In the Minor Arcana Spirals are Wands, Stones are Pentacles, Scrolls are Swords, and Mirrors are Cups. The suits maintain traditional elemental associations, though Brooks does associate Spirals (Wands) with rational thought and Scrolls (Swords) with intuition. To me it felt like there was a bit of crossover between these two suits, but the composition of the deck keeps these slight systematic alterations from becoming problematic. I also admire that this deck is so creative with the suit of Cups. The reflective nature of water and the receptive attribute of the suit make mirrors an excellent suit symbol.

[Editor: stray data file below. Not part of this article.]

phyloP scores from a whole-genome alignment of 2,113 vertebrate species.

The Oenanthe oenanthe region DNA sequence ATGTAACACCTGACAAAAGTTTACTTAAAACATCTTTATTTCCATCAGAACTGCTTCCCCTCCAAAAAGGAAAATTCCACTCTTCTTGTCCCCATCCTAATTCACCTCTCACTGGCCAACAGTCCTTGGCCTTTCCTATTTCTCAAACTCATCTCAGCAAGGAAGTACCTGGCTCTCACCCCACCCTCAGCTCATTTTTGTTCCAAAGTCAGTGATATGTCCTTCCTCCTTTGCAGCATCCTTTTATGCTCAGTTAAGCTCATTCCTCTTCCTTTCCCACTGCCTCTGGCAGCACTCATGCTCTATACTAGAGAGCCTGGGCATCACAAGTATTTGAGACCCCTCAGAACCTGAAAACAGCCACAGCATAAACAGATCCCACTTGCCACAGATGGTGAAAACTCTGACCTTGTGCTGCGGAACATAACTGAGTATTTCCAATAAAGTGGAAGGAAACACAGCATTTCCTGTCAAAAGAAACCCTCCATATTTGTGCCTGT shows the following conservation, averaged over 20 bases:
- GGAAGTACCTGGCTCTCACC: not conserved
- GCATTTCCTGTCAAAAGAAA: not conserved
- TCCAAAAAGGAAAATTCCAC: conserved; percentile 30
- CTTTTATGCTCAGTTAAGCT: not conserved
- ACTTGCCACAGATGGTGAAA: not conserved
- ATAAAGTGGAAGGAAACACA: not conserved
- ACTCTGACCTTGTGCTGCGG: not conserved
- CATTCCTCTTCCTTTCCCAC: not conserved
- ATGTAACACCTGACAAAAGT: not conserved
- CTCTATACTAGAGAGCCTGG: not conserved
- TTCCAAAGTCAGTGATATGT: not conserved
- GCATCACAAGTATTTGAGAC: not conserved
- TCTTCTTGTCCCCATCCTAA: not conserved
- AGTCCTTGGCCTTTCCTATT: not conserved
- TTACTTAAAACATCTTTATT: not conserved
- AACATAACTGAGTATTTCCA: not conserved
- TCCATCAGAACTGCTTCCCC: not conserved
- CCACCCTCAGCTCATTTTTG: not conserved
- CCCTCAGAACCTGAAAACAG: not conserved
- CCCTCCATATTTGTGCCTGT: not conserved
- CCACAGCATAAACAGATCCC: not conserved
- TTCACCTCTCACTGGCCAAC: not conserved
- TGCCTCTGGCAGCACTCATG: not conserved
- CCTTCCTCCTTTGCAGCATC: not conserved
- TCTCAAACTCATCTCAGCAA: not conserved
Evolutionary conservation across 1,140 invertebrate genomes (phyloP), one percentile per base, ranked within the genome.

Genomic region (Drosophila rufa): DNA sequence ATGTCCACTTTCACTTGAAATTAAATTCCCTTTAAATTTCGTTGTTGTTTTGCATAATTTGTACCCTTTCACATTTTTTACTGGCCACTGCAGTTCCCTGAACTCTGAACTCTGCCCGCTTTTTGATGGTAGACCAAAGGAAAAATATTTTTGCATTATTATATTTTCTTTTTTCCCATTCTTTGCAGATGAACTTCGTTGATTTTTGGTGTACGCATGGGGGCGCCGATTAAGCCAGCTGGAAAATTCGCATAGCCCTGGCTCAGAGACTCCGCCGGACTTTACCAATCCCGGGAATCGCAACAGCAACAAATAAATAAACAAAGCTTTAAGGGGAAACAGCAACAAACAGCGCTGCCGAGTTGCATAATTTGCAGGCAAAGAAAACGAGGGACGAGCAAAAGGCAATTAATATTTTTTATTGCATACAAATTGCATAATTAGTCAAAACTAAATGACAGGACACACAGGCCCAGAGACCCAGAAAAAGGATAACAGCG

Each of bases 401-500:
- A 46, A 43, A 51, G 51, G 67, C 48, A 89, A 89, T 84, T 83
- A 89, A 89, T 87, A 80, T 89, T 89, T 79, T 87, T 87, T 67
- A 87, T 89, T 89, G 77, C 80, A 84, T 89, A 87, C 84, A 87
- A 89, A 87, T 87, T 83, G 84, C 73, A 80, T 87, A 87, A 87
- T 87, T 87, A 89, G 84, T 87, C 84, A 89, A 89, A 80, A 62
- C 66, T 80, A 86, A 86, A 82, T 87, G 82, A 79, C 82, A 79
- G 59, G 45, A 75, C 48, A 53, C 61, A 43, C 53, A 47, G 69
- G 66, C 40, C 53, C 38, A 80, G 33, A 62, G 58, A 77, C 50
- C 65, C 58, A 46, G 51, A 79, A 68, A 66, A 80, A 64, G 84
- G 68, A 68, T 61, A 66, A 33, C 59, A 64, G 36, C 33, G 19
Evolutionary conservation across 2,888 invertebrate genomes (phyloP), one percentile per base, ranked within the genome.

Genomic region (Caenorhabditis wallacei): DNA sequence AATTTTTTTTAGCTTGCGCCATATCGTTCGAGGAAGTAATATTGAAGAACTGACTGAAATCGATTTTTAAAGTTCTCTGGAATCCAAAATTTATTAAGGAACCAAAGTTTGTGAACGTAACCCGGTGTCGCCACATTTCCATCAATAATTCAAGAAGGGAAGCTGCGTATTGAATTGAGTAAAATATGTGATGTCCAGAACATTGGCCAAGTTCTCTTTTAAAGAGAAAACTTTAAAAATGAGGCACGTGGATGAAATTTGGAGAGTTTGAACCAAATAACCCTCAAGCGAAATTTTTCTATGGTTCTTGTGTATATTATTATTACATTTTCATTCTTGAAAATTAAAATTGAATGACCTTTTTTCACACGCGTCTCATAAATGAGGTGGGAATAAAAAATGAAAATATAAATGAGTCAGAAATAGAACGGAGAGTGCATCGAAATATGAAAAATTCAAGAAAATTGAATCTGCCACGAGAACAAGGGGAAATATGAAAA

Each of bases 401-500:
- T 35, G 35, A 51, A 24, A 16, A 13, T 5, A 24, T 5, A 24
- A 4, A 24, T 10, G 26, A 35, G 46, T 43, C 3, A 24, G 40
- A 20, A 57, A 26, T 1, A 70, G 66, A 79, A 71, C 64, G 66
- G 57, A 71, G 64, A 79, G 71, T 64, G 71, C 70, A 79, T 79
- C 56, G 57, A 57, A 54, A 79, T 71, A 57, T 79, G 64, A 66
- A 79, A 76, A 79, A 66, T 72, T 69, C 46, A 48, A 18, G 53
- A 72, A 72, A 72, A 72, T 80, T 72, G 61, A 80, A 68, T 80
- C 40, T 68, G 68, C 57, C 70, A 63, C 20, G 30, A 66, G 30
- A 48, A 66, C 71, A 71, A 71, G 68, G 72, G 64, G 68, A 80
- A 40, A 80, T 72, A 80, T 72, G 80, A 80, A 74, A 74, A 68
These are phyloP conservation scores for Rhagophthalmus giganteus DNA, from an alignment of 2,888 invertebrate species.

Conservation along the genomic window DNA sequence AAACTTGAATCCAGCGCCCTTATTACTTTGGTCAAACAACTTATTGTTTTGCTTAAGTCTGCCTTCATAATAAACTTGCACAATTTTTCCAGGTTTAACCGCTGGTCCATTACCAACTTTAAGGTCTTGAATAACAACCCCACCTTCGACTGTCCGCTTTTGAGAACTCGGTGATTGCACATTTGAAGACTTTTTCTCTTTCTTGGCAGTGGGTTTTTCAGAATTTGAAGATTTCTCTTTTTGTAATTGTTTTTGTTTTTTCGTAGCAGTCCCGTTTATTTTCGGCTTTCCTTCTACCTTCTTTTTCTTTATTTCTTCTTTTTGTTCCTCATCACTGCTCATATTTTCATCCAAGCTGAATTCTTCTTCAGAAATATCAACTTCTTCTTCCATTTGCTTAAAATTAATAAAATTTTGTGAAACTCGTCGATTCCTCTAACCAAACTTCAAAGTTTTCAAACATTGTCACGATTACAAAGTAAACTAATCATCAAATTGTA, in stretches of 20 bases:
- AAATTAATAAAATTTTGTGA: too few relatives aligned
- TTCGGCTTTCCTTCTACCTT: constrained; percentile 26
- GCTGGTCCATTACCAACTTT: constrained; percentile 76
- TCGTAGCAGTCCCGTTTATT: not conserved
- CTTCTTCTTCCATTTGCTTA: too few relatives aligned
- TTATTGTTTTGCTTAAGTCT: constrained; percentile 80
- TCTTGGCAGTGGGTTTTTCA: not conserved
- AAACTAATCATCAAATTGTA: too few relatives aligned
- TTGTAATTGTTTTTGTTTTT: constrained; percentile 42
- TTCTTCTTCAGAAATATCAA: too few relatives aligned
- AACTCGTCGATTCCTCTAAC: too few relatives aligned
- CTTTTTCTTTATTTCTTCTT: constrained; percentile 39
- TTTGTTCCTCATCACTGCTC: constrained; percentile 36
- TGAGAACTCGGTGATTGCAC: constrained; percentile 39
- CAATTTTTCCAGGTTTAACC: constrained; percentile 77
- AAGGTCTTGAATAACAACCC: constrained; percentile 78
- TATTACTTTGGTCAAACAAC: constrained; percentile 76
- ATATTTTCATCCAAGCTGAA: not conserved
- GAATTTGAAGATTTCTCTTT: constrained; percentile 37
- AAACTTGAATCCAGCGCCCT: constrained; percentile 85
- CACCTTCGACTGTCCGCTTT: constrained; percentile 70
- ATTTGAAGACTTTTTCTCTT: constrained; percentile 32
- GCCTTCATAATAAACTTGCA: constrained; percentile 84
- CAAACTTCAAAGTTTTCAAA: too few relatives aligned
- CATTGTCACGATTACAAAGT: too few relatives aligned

The re-imagined court cards are another wonderful aspect of this deck. The booklet describes them as “a delightful ensemble of medieval merrymakers.” This refreshing take on the court cards successfully breaks free of the royal ranks. One of my favorites is the Corsair as the Knight of Spirals. I think that this character embodies the traditional Knight of Wands perfectly. Additionally, both sexes are equally represented within the court – to which I give thunderous applause. I also love that each court card has a meaningful animal association rather than one creature or animal representing an entire suit. The Chrysalis Tarot definitely makes working with court cards fun and satisfying!